For Best Rap Album, the nominees are Nothing Was The Same by Drake; Magna Carta…Holy Grail by Jay Z; Good Kid, M.A.A.D City by Kendrick Lamar; The Heist by Macklemore  & Ryan Lewis; and Yeezus by Kanye West.

The Best Country Album nominees are Night Train by Jason Aldean; Two Lanes Of Freedom by Tim McGraw; Same Trailer Different Park by Kacey Musgraves; Based On A True Story by Blake Shelton; and Red by Taylor Swift.

The nominees for Best Americana Album are Old Yellow Moon by Emmylou Harris & Rodney Crowell; Love Has Come For You by Steve Martin & Edie Brickell; Buddy And Jim by Buddy Miller And Jim Lauderdale; One True Vine by Mavis Staples; and Songbook by Allen Toussaint.

This year's Producer Of The Year, Non-Classical nominations go to Rob Cavallo, Dr. Luke, Ariel Rechtshaid, Jeff Tweedy, and Pharrell Williams.

This year's GRAMMY Awards process registered more than 22,000 submissions over a 12-month eligibility period (Oct. 1, 2012 – Sept. 30, 2013). GRAMMY ballots for the final round of voting will be mailed on Dec. 11 to the voting members of The Recording Academy. They are due back to the accounting firm of Deloitte by Jan. 8, 2014, when they will be tabulated and the results kept secret until the 56th GRAMMY telecast.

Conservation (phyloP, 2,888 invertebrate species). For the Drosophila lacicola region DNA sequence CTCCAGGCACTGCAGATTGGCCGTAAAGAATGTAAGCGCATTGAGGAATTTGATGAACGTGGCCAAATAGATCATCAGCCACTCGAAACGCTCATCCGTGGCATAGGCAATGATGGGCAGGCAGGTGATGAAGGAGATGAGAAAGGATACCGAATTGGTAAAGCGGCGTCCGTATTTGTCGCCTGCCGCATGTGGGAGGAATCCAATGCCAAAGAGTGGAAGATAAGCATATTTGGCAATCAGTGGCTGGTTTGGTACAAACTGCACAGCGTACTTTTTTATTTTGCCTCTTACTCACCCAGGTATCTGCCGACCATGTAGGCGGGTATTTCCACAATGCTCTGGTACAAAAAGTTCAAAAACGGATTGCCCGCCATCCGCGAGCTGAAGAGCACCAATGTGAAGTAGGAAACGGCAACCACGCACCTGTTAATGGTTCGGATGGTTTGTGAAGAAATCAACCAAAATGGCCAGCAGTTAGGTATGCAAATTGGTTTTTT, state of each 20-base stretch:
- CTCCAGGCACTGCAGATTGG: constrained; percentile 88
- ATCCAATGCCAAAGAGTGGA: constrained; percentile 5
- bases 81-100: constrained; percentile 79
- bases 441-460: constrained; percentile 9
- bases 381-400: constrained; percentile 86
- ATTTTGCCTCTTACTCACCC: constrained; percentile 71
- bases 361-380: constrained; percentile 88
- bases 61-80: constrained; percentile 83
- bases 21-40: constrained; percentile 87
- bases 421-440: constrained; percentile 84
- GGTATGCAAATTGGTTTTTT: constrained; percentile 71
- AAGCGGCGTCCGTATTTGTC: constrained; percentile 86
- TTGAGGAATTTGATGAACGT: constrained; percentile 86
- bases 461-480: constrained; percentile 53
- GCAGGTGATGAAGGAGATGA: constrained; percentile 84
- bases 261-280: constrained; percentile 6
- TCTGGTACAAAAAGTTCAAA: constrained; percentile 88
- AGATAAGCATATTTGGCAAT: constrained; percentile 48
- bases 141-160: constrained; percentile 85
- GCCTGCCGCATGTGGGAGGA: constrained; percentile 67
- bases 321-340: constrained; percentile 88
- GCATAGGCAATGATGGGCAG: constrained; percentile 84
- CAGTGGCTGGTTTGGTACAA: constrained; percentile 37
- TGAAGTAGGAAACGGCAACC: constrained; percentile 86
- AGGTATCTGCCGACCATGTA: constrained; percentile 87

The 56th Annual GRAMMY Awards will be held Jan. 26, 2014, at Staples Center in Los Angeles and once again will be broadcast live in high-definition TV and 5.1 surround sound on CBS from 8–11:30 p.m. (ET/PT). The 56th Annual GRAMMY Awards are produced by AEG Ehrlich Ventures for The Recording Academy. Ken Ehrlich is executive producer, and Louis J. Horvitz is director.

For updates and breaking news, visit The Recording Academy's social networks on Twitter and Facebook

Alanis Morissette's 'Jagged Little Pill': For The Record

Alanis Morissette

Photo: Terry O'Neill/Iconic Images/Getty Images

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Alanis Morissette's 'Jagged Little Pill': For The Record